"Quien prefiere lo vivo a lo pintado es el hombre que piensa, canta o sueña."
"The one who prefers what is alive over what is made up is
the person who writes, sings or dreams.”
— Antonio Machado
Once or twice a year I have a beer with my old Greenpeace colleague Patrick Moore, although we no longer agree on environmental issues. Twenty-five years ago, Moore became a corporate consultant and now claims – in his self-published Confessions of a Greenpeace Dropout – that environmentalists are “extremists”. He portrays himself as “sensible” and Greenpeace as “increasingly senseless”.
His account of Greenpeace history is generally accurate, if occasionally self-serving. Moore claims he left Greenpeace in the 1980s over a campaign to “ban chlorine” worldwide, but Greenpeace never conducted such a campaign. Greenpeace battled specific organochlorine emissions - particularly dioxins - from specific industries, such as Canadian pulp mills whose effluents caused the closure of shellfish beaches. Old colleagues recall that Moore left Greenpeace over a power struggle with then Executive Director David McTaggart. Greenpeace co-founder Bob Hunter recalled that Moore “burned off old buddies” and was “deposed”.
Moore may be entitled to his subjective view of history, but he goes beyond opinion by misrepresenting events and selectively interpreting data to support his corporate patrons. For example, he calls environmentalists “murderers” because DDT was “discontinued for use in malaria control by the World Health Organization and USAID.” However, WHO and USAID representatives told George Monbiot at the UK Guardian that they never stopped using DDT for malaria control. Moore appears to have invented this.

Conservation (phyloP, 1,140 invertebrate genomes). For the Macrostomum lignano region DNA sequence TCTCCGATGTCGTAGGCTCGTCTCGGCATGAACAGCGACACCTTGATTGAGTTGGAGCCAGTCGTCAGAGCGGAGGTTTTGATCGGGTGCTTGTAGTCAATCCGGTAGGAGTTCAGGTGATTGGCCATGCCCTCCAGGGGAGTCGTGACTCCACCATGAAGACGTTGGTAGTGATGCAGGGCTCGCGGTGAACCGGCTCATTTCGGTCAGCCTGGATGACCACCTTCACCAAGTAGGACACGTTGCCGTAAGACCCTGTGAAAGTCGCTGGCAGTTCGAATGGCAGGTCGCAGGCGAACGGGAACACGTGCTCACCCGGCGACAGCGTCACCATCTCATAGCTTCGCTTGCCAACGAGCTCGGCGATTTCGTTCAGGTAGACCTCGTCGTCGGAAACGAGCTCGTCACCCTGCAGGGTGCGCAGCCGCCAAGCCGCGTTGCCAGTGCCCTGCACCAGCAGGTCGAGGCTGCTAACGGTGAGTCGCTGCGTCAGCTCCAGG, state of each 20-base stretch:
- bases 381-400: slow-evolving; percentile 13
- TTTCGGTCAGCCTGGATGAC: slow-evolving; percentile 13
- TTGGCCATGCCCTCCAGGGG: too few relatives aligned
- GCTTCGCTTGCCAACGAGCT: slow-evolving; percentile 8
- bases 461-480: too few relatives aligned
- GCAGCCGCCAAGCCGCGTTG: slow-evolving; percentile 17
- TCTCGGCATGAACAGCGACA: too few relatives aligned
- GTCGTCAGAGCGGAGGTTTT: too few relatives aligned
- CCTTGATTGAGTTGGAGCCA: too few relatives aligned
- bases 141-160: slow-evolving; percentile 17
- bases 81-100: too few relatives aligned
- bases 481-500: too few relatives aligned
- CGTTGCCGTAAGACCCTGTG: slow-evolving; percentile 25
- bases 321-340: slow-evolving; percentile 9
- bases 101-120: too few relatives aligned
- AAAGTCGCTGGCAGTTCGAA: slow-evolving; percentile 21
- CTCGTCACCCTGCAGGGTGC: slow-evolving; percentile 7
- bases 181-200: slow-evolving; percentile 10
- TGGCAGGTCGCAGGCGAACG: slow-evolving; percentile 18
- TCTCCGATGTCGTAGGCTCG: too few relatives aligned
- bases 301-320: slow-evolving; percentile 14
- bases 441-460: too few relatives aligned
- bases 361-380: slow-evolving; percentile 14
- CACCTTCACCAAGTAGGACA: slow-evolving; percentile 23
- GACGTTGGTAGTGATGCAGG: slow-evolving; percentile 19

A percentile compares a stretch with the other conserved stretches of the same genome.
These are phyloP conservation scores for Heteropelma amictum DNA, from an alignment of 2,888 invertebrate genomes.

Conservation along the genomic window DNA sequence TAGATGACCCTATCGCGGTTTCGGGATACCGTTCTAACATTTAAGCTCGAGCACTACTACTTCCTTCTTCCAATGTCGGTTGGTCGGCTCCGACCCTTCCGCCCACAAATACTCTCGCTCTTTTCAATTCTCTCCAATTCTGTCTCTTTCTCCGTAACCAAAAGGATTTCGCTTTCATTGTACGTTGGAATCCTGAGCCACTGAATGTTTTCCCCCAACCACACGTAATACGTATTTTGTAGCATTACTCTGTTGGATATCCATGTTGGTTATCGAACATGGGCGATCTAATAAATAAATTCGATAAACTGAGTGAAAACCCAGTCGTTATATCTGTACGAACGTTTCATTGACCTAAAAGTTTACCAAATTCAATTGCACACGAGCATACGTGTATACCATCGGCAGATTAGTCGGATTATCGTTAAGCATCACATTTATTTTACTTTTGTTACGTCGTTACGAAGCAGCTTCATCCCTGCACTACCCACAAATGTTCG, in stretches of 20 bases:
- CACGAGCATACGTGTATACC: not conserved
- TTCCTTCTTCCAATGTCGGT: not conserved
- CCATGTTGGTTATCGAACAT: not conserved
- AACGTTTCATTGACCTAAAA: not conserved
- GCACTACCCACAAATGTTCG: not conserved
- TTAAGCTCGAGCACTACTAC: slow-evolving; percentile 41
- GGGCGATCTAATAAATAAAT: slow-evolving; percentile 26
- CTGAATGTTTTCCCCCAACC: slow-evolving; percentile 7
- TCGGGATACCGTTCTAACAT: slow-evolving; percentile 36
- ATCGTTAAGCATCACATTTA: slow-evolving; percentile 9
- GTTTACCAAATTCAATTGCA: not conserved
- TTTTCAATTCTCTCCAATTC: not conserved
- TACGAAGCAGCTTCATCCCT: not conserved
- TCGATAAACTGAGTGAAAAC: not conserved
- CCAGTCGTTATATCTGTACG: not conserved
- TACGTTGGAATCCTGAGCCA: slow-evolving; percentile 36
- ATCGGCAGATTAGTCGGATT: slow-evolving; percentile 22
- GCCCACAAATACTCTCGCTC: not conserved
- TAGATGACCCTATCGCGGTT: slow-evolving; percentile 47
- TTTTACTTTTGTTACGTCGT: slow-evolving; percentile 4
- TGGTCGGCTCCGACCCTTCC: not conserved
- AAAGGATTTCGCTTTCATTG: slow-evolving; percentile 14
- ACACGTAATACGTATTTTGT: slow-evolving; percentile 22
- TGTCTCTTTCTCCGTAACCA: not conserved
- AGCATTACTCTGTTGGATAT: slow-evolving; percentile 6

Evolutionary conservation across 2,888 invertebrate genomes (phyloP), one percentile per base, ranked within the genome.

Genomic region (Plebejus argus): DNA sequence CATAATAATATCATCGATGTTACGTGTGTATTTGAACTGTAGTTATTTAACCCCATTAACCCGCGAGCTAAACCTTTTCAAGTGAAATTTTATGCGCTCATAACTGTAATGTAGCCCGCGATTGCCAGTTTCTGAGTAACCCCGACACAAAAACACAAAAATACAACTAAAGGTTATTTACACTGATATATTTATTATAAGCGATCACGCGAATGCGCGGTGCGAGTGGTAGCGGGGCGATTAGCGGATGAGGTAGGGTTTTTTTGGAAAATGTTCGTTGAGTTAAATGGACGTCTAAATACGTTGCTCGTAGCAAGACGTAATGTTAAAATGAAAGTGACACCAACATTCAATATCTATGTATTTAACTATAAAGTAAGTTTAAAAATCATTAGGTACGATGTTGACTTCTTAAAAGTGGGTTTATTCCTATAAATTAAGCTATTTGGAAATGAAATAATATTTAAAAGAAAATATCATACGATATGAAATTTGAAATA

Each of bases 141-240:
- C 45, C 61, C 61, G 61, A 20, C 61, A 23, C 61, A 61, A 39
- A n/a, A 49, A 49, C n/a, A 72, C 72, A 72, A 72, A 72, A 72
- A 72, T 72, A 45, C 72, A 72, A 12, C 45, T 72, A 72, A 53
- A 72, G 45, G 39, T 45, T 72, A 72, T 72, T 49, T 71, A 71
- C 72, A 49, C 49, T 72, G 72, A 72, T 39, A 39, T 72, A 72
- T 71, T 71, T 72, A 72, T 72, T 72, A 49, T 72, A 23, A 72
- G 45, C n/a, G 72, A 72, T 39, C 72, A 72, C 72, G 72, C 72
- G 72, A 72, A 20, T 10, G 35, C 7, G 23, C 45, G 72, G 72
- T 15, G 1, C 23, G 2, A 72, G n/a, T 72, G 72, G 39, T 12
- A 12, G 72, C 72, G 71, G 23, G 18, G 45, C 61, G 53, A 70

You call that science?
Moore is smart, and he uses rhetorical tricks as old as Cicero. He insists, for example, “There is no alarm about climate change,” because “the climate is always changing.” This sort of semantic device plays well in college debating clubs and corporate luncheons but has no role in science. In this case, Moore stumbles on the common fallacy of “misplaced concreteness”, presuming a word means the same thing in different contexts. The “change” of an unseasonably warm day or cold winter is not equivalent to a global climate trend. Moore should know this.
He states “global temperature stopped rising 12 to 15 years ago” but this interpretation of the data confuses a routine fluctuation with an irrefutable trend. Earth’s temperature fluctuates due to, for example, larger snowfalls that increase reflectivity, but when we examine a running average of temperature (as with commodity prices to gauge a trend) we see that since 1850, global average temperature has risen from about 13.7°C to 14.6°C, with a particularly high spike in 1999. When the temperature naturally fluctuates down from a spike, the heating does not “stop”. The heating of Earth continues, and the greatest force driving that rise is accumulated human-waste gases in the atmosphere, constantly heating Earth with a force of about three watts per square metre. By comparison, the solar force has fluctuated during the last 25 years by about one-thirtieth the force of human greenhouse gases.
Cherry picking data
Moore tends to cherry pick data that he likes and ignore data that might call his conclusions into question. He promotes nuclear power as a source of clean, low-carbon energy, but ignores data that reveals the carbon cost of nuclear energy. For example, Mark Jacobson at Stanford University compared the lifetime CO2 emissions of energy sources and found nuclear to be the highest non-hydrocarbon option. Jacobson found that nuclear electricity – due to construction, mining, and so forth – emits between six and 60-times more carbon than wind and concentrated solar. Nuclear energy is a carbon hog.
Moore declares that nuclear energy can be produced “at a lower cost”, but he’s wrong on this count as well. Nuclear power has required massive public subsidies, and budgets have spiraled out of control. In Canada, for example, the Darlington nuclear project, promised for $6 billion, is now expected to cost $28 billion. Furthermore, these construction costs don’t account for future decommissioning, accidents, or waste storage, a dangerous problem that has not been solved.